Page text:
It had been, needless to say, something of a difficult ten days for everyone. And here I should talk about my metamorphic epiphany, the way in which I viewed the world through a newly life-affirming lens, how I appreciated anew the fragility and preciousness of our mere existence.

But I didn’t. I suppose because, in part, I’ve always viewed life as fragile, ridiculous, precious, capricious and, ultimately, fairly fleeting, and in part because there were more practical considerations to occupy my thoughts.

My wife, as ever, was optimistic to the point of being delusional. She considered chemotherapy a remote possibility. I considered it a certainty, but kept that to myself. I believe myself to be a realist – she calls me a pessimist – but what she certainly didn’t need at that point was my particular brand of realism.

Yesterday – our first meeting with the oncologist – was a day of disappointments. The cancer (if it even was cancer), we hypothesized (without anything more than wishful thinking) to be most likely Stage 1, maybe Stage 2.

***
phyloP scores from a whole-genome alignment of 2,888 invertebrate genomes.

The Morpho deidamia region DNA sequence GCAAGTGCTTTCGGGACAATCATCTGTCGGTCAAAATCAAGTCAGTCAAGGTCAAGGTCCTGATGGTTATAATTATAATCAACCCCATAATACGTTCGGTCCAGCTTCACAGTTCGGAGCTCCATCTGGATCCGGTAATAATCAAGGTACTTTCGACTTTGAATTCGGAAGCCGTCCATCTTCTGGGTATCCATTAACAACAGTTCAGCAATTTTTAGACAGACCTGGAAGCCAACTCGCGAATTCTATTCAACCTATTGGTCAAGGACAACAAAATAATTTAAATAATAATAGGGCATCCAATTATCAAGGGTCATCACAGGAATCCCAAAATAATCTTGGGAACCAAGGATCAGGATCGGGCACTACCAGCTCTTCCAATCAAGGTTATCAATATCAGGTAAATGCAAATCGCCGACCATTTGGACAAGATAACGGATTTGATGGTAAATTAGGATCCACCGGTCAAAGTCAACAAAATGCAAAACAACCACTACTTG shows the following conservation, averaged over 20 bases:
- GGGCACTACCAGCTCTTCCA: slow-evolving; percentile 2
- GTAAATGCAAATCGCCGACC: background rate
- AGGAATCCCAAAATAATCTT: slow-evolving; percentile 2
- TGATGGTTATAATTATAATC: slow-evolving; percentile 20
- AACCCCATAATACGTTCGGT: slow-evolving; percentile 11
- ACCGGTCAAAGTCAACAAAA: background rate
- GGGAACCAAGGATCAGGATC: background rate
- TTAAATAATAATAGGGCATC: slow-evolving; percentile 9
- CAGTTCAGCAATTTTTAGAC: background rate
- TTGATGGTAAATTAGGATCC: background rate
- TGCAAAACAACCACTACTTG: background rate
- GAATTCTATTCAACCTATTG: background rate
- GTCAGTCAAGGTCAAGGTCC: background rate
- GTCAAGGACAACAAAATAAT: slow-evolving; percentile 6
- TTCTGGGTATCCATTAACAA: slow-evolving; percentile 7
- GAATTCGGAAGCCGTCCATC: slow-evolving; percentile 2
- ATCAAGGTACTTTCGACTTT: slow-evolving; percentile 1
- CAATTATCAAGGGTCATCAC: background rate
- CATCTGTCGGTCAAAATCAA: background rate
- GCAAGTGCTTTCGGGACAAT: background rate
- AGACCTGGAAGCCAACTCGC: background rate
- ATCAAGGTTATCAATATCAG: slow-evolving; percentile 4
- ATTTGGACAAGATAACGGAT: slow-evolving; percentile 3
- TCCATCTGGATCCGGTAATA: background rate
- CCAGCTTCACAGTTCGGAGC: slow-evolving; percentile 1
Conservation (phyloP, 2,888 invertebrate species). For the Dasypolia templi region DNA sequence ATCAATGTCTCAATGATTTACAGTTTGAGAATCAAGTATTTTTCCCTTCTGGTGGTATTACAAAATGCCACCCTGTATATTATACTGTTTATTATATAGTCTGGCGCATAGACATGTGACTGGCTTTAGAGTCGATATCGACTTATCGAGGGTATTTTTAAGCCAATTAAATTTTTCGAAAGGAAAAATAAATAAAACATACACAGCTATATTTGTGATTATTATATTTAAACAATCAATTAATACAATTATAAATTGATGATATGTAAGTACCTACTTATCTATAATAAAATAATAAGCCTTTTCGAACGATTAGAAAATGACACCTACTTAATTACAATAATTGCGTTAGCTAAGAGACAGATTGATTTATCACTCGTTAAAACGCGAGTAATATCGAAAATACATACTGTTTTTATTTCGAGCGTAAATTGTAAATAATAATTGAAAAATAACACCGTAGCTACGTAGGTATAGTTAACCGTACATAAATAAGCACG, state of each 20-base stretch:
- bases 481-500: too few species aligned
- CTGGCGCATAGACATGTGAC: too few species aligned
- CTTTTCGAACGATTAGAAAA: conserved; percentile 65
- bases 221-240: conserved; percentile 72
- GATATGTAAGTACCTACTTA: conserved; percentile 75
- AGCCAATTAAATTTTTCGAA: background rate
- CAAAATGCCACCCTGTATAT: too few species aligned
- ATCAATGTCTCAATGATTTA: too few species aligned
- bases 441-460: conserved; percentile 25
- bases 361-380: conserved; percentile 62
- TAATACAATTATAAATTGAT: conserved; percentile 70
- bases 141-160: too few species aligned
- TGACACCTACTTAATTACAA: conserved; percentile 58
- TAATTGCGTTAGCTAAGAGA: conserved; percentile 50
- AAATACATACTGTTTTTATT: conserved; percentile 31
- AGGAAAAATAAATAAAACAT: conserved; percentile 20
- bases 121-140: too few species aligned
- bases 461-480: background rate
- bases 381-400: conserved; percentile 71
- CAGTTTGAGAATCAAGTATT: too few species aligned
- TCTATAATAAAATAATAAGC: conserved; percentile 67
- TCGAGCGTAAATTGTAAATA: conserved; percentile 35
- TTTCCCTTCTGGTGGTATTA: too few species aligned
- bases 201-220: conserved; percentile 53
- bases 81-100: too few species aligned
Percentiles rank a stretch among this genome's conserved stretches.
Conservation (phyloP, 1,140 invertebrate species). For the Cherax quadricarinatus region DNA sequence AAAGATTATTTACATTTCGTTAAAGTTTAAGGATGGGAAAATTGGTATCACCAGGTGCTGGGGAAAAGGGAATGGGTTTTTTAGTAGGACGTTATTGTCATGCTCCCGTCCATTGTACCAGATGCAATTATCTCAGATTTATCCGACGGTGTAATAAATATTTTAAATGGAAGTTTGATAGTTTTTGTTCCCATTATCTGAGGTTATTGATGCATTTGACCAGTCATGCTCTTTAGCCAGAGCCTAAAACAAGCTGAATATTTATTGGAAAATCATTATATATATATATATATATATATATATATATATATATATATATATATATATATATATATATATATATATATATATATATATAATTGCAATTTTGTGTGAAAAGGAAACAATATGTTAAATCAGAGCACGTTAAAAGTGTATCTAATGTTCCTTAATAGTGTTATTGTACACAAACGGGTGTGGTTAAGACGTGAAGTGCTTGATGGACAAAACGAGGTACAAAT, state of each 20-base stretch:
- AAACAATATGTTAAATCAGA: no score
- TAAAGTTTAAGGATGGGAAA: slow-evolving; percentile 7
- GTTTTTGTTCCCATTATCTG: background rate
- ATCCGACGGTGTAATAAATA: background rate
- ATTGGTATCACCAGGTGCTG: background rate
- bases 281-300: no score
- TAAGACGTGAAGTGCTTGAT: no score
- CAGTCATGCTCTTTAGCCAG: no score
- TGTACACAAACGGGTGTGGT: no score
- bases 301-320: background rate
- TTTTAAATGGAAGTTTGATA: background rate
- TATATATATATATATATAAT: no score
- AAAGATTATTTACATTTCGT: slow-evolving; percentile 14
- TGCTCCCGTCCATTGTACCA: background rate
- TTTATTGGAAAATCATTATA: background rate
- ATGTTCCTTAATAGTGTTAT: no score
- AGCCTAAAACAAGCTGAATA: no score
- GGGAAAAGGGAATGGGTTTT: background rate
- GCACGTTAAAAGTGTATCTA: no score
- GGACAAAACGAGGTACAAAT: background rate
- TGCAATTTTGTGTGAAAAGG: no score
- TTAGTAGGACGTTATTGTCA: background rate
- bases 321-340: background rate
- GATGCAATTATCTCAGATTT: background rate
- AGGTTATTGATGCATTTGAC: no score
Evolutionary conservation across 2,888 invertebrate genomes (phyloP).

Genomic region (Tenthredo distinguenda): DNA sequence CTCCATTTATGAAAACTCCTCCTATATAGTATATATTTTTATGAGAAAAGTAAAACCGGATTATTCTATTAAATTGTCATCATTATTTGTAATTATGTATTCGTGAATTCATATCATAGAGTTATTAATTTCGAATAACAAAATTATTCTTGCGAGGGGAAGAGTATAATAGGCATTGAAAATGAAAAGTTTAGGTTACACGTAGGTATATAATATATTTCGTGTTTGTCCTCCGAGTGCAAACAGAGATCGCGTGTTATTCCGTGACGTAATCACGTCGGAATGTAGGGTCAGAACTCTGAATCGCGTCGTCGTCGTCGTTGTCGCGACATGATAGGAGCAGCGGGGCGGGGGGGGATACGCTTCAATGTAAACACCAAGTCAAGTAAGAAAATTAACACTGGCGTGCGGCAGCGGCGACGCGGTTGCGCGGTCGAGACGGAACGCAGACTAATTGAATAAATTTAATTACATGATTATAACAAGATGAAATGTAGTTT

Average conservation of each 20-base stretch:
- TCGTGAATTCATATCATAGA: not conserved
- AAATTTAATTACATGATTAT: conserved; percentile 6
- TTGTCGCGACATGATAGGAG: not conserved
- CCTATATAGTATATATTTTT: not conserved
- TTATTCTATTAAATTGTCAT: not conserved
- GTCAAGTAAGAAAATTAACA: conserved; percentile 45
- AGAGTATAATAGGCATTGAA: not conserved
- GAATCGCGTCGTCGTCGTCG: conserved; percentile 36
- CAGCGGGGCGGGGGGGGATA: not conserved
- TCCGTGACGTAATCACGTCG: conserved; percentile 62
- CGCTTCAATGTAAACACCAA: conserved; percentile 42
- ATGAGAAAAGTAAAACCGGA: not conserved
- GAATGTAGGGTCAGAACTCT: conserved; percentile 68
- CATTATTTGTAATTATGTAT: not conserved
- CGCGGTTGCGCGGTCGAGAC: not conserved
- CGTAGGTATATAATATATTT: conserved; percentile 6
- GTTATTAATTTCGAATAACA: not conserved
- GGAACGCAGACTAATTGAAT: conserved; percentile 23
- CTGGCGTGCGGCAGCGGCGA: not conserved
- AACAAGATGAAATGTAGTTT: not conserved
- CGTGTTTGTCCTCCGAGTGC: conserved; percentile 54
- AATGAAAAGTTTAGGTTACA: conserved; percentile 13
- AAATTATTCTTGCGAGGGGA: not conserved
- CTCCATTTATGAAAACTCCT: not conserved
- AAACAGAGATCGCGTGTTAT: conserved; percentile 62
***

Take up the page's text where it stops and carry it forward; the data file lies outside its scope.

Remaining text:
Well, shit, it turned out to be not only Stage 3, but was located partly in the colon and partly in the rectum. Which means not only chemotherapy, but radiation treatment to boot.

This will involve daily trips (for 5 – 6 weeks) to Barcelona to be bombarded with gamma rays (really? gamma rays? like The Incredible Hulk?) and various charged particles. This in conjunction with a cocktail of leucovorin, fluorouracil, and oxaliplatin ( “in contrast to cisplatin and carboplatin, oxaliplatin features the bidentateligand 1,2-diaminocyclohexane in place of the two monodentate ammine ligands” – hmmm).

For the first time, I watched my wife’s spirits momentarily flag.

But not for long. Despite the fact that she’s looking at six months of chemo, during which time all this can be yours:

Fatigue
Nausea & Vomiting
Pain
Hair Loss
Anemia
Infection
Blood Clotting Problems
Mouth, Gum and Throat Problems
Diarrhea and Constipation
Nerve and Muscle Effects
Effects on Skin and Nails
Radiation Recall
Kidney and Bladder Effects
Flu-Like Symptoms
Fluid Retention
Effects on Sexual Organs and Sexuality

my wife took a deep breath, accepted the inevitable, and moved on. She considers the daily trips to the hospital (about 1 1/2 hours each way) to be a great opportunity to go into her office nearby and get some work done. Lunatic.

I shouldn’t claim, of course, that nothing has changed. In a way, everything has changed.